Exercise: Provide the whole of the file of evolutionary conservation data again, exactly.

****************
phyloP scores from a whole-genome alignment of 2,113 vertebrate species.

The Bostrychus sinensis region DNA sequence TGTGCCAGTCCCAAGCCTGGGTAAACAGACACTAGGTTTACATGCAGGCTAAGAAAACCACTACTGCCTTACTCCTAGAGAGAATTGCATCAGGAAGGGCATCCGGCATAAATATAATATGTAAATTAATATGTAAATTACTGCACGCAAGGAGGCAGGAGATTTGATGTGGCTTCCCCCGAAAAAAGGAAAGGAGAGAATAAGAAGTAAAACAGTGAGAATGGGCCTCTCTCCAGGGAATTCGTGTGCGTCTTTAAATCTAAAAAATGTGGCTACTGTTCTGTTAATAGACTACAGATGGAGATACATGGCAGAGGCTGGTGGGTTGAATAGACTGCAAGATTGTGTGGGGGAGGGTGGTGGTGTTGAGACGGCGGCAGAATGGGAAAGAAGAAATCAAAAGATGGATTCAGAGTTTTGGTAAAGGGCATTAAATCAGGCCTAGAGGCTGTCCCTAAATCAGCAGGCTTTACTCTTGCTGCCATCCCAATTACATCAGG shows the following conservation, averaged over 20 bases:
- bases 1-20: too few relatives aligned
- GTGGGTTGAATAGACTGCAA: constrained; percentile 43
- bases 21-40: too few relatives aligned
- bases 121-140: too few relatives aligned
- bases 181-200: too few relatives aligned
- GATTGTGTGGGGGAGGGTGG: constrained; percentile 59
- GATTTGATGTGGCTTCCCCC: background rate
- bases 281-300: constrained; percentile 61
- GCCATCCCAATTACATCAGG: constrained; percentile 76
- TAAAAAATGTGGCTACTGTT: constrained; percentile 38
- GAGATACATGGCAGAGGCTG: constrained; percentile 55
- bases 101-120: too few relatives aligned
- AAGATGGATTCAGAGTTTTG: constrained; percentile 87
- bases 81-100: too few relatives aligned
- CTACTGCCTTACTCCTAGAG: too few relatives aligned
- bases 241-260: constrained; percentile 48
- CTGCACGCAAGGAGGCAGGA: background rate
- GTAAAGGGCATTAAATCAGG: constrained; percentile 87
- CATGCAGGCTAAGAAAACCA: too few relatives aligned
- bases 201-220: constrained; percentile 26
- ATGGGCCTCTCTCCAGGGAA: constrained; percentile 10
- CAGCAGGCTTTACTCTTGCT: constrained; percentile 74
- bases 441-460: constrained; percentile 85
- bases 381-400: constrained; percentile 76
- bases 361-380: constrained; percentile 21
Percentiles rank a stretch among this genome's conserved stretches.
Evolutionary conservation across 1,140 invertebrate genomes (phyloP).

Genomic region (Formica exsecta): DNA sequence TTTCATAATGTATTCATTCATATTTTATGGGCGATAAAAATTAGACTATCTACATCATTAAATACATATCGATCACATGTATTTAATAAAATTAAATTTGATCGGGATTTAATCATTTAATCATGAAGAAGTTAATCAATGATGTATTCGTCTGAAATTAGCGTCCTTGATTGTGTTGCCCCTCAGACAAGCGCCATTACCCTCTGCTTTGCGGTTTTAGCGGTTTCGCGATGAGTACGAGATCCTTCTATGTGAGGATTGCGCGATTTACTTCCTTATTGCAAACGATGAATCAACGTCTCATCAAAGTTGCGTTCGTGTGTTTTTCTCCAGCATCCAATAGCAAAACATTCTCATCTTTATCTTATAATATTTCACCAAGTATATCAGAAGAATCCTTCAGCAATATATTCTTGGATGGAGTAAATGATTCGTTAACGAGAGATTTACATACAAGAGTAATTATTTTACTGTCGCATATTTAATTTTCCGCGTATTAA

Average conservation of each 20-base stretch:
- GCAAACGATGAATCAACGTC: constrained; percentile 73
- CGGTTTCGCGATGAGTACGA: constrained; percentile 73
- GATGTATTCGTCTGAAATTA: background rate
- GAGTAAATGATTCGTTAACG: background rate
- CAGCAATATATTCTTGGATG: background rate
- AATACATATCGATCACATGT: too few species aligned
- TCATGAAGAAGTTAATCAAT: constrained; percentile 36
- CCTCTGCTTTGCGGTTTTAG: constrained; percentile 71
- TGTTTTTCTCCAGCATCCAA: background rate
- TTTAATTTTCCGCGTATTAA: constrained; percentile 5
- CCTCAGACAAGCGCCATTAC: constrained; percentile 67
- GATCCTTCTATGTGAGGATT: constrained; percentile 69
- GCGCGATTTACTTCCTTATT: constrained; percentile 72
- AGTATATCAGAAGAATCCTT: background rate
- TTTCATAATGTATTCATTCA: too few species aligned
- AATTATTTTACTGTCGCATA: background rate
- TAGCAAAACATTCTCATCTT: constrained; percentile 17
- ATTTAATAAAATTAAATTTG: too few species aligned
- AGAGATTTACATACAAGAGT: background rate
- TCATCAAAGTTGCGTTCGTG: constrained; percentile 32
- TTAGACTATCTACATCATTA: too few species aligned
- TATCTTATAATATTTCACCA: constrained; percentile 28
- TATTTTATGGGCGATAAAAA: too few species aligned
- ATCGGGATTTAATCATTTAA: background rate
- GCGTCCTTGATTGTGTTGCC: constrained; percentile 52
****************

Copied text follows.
phyloP scores from a whole-genome alignment of 2,113 vertebrate species.

The Bostrychus sinensis region DNA sequence TGTGCCAGTCCCAAGCCTGGGTAAACAGACACTAGGTTTACATGCAGGCTAAGAAAACCACTACTGCCTTACTCCTAGAGAGAATTGCATCAGGAAGGGCATCCGGCATAAATATAATATGTAAATTAATATGTAAATTACTGCACGCAAGGAGGCAGGAGATTTGATGTGGCTTCCCCCGAAAAAAGGAAAGGAGAGAATAAGAAGTAAAACAGTGAGAATGGGCCTCTCTCCAGGGAATTCGTGTGCGTCTTTAAATCTAAAAAATGTGGCTACTGTTCTGTTAATAGACTACAGATGGAGATACATGGCAGAGGCTGGTGGGTTGAATAGACTGCAAGATTGTGTGGGGGAGGGTGGTGGTGTTGAGACGGCGGCAGAATGGGAAAGAAGAAATCAAAAGATGGATTCAGAGTTTTGGTAAAGGGCATTAAATCAGGCCTAGAGGCTGTCCCTAAATCAGCAGGCTTTACTCTTGCTGCCATCCCAATTACATCAGG shows the following conservation, averaged over 20 bases:
- bases 1-20: too few relatives aligned
- GTGGGTTGAATAGACTGCAA: constrained; percentile 43
- bases 21-40: too few relatives aligned
- bases 121-140: too few relatives aligned
- bases 181-200: too few relatives aligned
- GATTGTGTGGGGGAGGGTGG: constrained; percentile 59
- GATTTGATGTGGCTTCCCCC: background rate
- bases 281-300: constrained; percentile 61
- GCCATCCCAATTACATCAGG: constrained; percentile 76
- TAAAAAATGTGGCTACTGTT: constrained; percentile 38
- GAGATACATGGCAGAGGCTG: constrained; percentile 55
- bases 101-120: too few relatives aligned
- AAGATGGATTCAGAGTTTTG: constrained; percentile 87
- bases 81-100: too few relatives aligned
- CTACTGCCTTACTCCTAGAG: too few relatives aligned
- bases 241-260: constrained; percentile 48
- CTGCACGCAAGGAGGCAGGA: background rate
- GTAAAGGGCATTAAATCAGG: constrained; percentile 87
- CATGCAGGCTAAGAAAACCA: too few relatives aligned
- bases 201-220: constrained; percentile 26
- ATGGGCCTCTCTCCAGGGAA: constrained; percentile 10
- CAGCAGGCTTTACTCTTGCT: constrained; percentile 74
- bases 441-460: constrained; percentile 85
- bases 381-400: constrained; percentile 76
- bases 361-380: constrained; percentile 21
Percentiles rank a stretch among this genome's conserved stretches.
Evolutionary conservation across 1,140 invertebrate genomes (phyloP).

Genomic region (Formica exsecta): DNA sequence TTTCATAATGTATTCATTCATATTTTATGGGCGATAAAAATTAGACTATCTACATCATTAAATACATATCGATCACATGTATTTAATAAAATTAAATTTGATCGGGATTTAATCATTTAATCATGAAGAAGTTAATCAATGATGTATTCGTCTGAAATTAGCGTCCTTGATTGTGTTGCCCCTCAGACAAGCGCCATTACCCTCTGCTTTGCGGTTTTAGCGGTTTCGCGATGAGTACGAGATCCTTCTATGTGAGGATTGCGCGATTTACTTCCTTATTGCAAACGATGAATCAACGTCTCATCAAAGTTGCGTTCGTGTGTTTTTCTCCAGCATCCAATAGCAAAACATTCTCATCTTTATCTTATAATATTTCACCAAGTATATCAGAAGAATCCTTCAGCAATATATTCTTGGATGGAGTAAATGATTCGTTAACGAGAGATTTACATACAAGAGTAATTATTTTACTGTCGCATATTTAATTTTCCGCGTATTAA

Average conservation of each 20-base stretch:
- GCAAACGATGAATCAACGTC: constrained; percentile 73
- CGGTTTCGCGATGAGTACGA: constrained; percentile 73
- GATGTATTCGTCTGAAATTA: background rate
- GAGTAAATGATTCGTTAACG: background rate
- CAGCAATATATTCTTGGATG: background rate
- AATACATATCGATCACATGT: too few species aligned
- TCATGAAGAAGTTAATCAAT: constrained; percentile 36
- CCTCTGCTTTGCGGTTTTAG: constrained; percentile 71
- TGTTTTTCTCCAGCATCCAA: background rate
- TTTAATTTTCCGCGTATTAA: constrained; percentile 5
- CCTCAGACAAGCGCCATTAC: constrained; percentile 67
- GATCCTTCTATGTGAGGATT: constrained; percentile 69
- GCGCGATTTACTTCCTTATT: constrained; percentile 72
- AGTATATCAGAAGAATCCTT: background rate
- TTTCATAATGTATTCATTCA: too few species aligned
- AATTATTTTACTGTCGCATA: background rate
- TAGCAAAACATTCTCATCTT: constrained; percentile 17
- ATTTAATAAAATTAAATTTG: too few species aligned
- AGAGATTTACATACAAGAGT: background rate
- TCATCAAAGTTGCGTTCGTG: constrained; percentile 32
- TTAGACTATCTACATCATTA: too few species aligned
- TATCTTATAATATTTCACCA: constrained; percentile 28
- TATTTTATGGGCGATAAAAA: too few species aligned
- ATCGGGATTTAATCATTTAA: background rate
- GCGTCCTTGATTGTGTTGCC: constrained; percentile 52